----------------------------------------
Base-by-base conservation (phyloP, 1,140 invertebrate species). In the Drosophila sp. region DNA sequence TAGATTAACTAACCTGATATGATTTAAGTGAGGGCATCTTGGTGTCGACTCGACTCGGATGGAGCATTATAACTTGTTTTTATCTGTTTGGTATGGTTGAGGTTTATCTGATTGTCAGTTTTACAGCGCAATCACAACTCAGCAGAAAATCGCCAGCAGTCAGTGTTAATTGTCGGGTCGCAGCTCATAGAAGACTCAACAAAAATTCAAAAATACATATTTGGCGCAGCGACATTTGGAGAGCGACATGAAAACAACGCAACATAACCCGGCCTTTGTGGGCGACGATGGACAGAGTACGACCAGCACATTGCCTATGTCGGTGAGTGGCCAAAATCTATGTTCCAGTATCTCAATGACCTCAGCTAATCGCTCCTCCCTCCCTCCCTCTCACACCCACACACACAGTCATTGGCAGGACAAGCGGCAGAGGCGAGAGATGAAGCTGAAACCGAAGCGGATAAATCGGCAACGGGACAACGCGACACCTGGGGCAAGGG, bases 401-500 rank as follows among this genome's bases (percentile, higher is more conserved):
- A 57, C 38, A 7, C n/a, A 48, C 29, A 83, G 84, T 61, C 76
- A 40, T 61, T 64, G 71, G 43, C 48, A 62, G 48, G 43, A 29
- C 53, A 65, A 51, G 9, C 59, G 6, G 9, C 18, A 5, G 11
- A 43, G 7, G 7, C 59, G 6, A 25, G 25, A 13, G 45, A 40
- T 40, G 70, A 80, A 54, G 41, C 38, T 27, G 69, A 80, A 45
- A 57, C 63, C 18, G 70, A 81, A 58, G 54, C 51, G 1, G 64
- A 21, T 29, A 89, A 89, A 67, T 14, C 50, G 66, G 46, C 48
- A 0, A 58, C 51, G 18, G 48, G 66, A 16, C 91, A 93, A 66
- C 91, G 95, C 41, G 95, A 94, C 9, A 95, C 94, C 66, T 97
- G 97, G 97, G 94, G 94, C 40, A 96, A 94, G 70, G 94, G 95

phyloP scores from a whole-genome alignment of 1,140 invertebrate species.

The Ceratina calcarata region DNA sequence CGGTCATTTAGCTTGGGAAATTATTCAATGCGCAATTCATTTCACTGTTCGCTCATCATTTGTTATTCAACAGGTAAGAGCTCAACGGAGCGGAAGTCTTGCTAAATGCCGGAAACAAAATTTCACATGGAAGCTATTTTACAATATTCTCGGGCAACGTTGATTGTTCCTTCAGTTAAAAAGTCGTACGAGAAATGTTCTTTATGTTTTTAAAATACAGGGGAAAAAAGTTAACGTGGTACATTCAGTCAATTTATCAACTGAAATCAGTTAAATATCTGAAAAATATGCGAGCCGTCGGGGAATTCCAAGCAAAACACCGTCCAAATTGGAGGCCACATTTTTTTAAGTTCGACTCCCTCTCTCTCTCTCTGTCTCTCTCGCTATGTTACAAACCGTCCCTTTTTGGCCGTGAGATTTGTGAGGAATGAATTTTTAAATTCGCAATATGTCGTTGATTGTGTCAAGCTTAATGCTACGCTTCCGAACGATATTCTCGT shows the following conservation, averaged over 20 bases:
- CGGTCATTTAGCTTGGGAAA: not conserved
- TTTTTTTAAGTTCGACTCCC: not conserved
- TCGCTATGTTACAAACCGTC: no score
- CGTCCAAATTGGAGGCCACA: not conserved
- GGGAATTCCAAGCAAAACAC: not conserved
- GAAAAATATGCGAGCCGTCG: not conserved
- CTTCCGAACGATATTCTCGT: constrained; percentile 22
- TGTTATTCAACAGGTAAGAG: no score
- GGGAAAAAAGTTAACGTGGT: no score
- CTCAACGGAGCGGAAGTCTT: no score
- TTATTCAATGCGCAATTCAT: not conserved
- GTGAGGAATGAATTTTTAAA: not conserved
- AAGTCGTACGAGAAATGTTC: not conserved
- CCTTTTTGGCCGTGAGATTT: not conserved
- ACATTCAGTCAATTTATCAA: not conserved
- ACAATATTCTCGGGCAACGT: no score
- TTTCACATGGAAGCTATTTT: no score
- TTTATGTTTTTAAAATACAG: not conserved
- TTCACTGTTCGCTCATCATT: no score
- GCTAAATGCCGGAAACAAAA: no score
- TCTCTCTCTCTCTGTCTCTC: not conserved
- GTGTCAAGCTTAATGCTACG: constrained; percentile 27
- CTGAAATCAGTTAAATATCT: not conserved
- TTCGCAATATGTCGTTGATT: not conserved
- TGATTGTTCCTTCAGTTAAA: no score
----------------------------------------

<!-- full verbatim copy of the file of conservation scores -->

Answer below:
Base-by-base conservation (phyloP, 1,140 invertebrate species). In the Drosophila sp. region DNA sequence TAGATTAACTAACCTGATATGATTTAAGTGAGGGCATCTTGGTGTCGACTCGACTCGGATGGAGCATTATAACTTGTTTTTATCTGTTTGGTATGGTTGAGGTTTATCTGATTGTCAGTTTTACAGCGCAATCACAACTCAGCAGAAAATCGCCAGCAGTCAGTGTTAATTGTCGGGTCGCAGCTCATAGAAGACTCAACAAAAATTCAAAAATACATATTTGGCGCAGCGACATTTGGAGAGCGACATGAAAACAACGCAACATAACCCGGCCTTTGTGGGCGACGATGGACAGAGTACGACCAGCACATTGCCTATGTCGGTGAGTGGCCAAAATCTATGTTCCAGTATCTCAATGACCTCAGCTAATCGCTCCTCCCTCCCTCCCTCTCACACCCACACACACAGTCATTGGCAGGACAAGCGGCAGAGGCGAGAGATGAAGCTGAAACCGAAGCGGATAAATCGGCAACGGGACAACGCGACACCTGGGGCAAGGG, bases 401-500 rank as follows among this genome's bases (percentile, higher is more conserved):
- A 57, C 38, A 7, C n/a, A 48, C 29, A 83, G 84, T 61, C 76
- A 40, T 61, T 64, G 71, G 43, C 48, A 62, G 48, G 43, A 29
- C 53, A 65, A 51, G 9, C 59, G 6, G 9, C 18, A 5, G 11
- A 43, G 7, G 7, C 59, G 6, A 25, G 25, A 13, G 45, A 40
- T 40, G 70, A 80, A 54, G 41, C 38, T 27, G 69, A 80, A 45
- A 57, C 63, C 18, G 70, A 81, A 58, G 54, C 51, G 1, G 64
- A 21, T 29, A 89, A 89, A 67, T 14, C 50, G 66, G 46, C 48
- A 0, A 58, C 51, G 18, G 48, G 66, A 16, C 91, A 93, A 66
- C 91, G 95, C 41, G 95, A 94, C 9, A 95, C 94, C 66, T 97
- G 97, G 97, G 94, G 94, C 40, A 96, A 94, G 70, G 94, G 95

phyloP scores from a whole-genome alignment of 1,140 invertebrate species.

The Ceratina calcarata region DNA sequence CGGTCATTTAGCTTGGGAAATTATTCAATGCGCAATTCATTTCACTGTTCGCTCATCATTTGTTATTCAACAGGTAAGAGCTCAACGGAGCGGAAGTCTTGCTAAATGCCGGAAACAAAATTTCACATGGAAGCTATTTTACAATATTCTCGGGCAACGTTGATTGTTCCTTCAGTTAAAAAGTCGTACGAGAAATGTTCTTTATGTTTTTAAAATACAGGGGAAAAAAGTTAACGTGGTACATTCAGTCAATTTATCAACTGAAATCAGTTAAATATCTGAAAAATATGCGAGCCGTCGGGGAATTCCAAGCAAAACACCGTCCAAATTGGAGGCCACATTTTTTTAAGTTCGACTCCCTCTCTCTCTCTCTGTCTCTCTCGCTATGTTACAAACCGTCCCTTTTTGGCCGTGAGATTTGTGAGGAATGAATTTTTAAATTCGCAATATGTCGTTGATTGTGTCAAGCTTAATGCTACGCTTCCGAACGATATTCTCGT shows the following conservation, averaged over 20 bases:
- CGGTCATTTAGCTTGGGAAA: not conserved
- TTTTTTTAAGTTCGACTCCC: not conserved
- TCGCTATGTTACAAACCGTC: no score
- CGTCCAAATTGGAGGCCACA: not conserved
- GGGAATTCCAAGCAAAACAC: not conserved
- GAAAAATATGCGAGCCGTCG: not conserved
- CTTCCGAACGATATTCTCGT: constrained; percentile 22
- TGTTATTCAACAGGTAAGAG: no score
- GGGAAAAAAGTTAACGTGGT: no score
- CTCAACGGAGCGGAAGTCTT: no score
- TTATTCAATGCGCAATTCAT: not conserved
- GTGAGGAATGAATTTTTAAA: not conserved
- AAGTCGTACGAGAAATGTTC: not conserved
- CCTTTTTGGCCGTGAGATTT: not conserved
- ACATTCAGTCAATTTATCAA: not conserved
- ACAATATTCTCGGGCAACGT: no score
- TTTCACATGGAAGCTATTTT: no score
- TTTATGTTTTTAAAATACAG: not conserved
- TTCACTGTTCGCTCATCATT: no score
- GCTAAATGCCGGAAACAAAA: no score
- TCTCTCTCTCTCTGTCTCTC: not conserved
- GTGTCAAGCTTAATGCTACG: constrained; percentile 27
- CTGAAATCAGTTAAATATCT: not conserved
- TTCGCAATATGTCGTTGATT: not conserved
- TGATTGTTCCTTCAGTTAAA: no score